By Joseph Ciolli & Callie Bost
NEW YORK: The Dow’s march to the 18000 level had to overcome a long lineup of obstacles this year. None of them was a match against the Federal Reserve and the US economy. The Dow Jones Industrial Average rose 5.6 per cent over the past five days for the biggest rally since 2011, climbing to 18024.17 on Tuesday, as the central bank pledged patience in raising interest rates, while data showed the economy roared the most in the third quarter since 2003. A measure of expected volatility in the Dow has fallen the most in three years during the recent rally.
US equities faced upheavals in 2014 that threatened to derail a bull market in its sixth year, ranging from violence in the Ukraine to an Ebola outbreak and a bear market in oil prices. Yet the Dow’s worst retreat was only 7 per cent, and the gauge recovered from each decline in about two months. “Things have been getting better for five years,” John Fox, director of research at Fenimore Asset Management in Cobleskill, New York, said. “Corporate America is doing fantastic, earnings are at an all time high, interest rates are low, inflation is low, and now you have the added positive of low gasoline prices. All of that adds up to a pretty good environment for equities.”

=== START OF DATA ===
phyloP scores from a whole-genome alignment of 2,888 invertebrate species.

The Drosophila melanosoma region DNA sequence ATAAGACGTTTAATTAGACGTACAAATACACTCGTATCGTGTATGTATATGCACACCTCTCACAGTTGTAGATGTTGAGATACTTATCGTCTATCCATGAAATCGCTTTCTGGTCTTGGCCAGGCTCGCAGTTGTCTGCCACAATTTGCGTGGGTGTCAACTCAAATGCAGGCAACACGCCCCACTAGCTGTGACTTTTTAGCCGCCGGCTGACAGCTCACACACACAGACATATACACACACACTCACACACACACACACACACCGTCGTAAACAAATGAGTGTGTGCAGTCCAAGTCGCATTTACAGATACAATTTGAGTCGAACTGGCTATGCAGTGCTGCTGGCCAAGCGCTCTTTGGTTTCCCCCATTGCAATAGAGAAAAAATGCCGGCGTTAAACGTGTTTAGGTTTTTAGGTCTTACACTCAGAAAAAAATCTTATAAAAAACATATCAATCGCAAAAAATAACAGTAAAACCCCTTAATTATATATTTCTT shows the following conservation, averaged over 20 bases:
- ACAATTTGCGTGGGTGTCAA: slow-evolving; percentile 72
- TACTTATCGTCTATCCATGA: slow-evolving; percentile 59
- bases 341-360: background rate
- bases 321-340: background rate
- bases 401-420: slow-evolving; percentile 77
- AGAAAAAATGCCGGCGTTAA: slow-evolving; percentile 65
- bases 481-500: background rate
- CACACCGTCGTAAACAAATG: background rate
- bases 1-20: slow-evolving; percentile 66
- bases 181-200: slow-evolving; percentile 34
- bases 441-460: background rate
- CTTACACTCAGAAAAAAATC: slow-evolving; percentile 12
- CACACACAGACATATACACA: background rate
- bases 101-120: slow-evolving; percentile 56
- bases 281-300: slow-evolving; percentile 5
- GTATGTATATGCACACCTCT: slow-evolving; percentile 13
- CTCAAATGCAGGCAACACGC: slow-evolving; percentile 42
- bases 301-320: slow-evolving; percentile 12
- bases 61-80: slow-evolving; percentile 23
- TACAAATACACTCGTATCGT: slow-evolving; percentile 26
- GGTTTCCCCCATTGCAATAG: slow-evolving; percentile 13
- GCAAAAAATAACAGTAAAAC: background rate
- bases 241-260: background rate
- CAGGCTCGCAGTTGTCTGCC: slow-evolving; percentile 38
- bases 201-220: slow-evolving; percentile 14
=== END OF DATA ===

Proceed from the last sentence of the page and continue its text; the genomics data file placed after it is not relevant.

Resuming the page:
It’s been 172 days since the Dow closed above 17000 on July 3, data compiled by Bloomberg show. That’s the fifth-fastest trip between thousands, with the record being 35 days to 11000 in May 1999. It took the index almost 5,200 days to go from 1000 to 2000 between 1972 and 1987, according to Howard Silverblatt, an index analyst at New York-based S&P Dow Jones Indices.
The Dow closed at a six-month low on Oct 16 before rallying more than 1882 points, or 12 per cent, to top 18000. The Chicago Board Options Exchange Dow Jones Industrial Average (INDU) Volatility Index, a measure of demand for options on the blue-chip stocks gauge, has bounced back after two jumps of more than 70 per cent since September. The industrial average has risen about 175 per cent during the bull market that began in March 2009, propelled by better-than-estimated corporate results and three rounds of Fed bond purchases.
The Standard & Poor’s 500 Index has more than tripled in that time. It rose 0.2 per cent on Tuesday to finish at an all-time high. Throughout 2014, the Dow has shown an ability to bounce back from selloffs driven by macroeconomic events. This is the 36th time this year the Dow has closed at an all-time high. The Dow reached records on 52 occasions in 2013, as the index recovered from the financial crisis to top its previous high from October 2007 for the first time. The S&P 500 (SPX) has set records on 51 days this year. The Dow’s rise has been aided by better-than-forecast economic data and corporate earnings that beat analyst forecasts.
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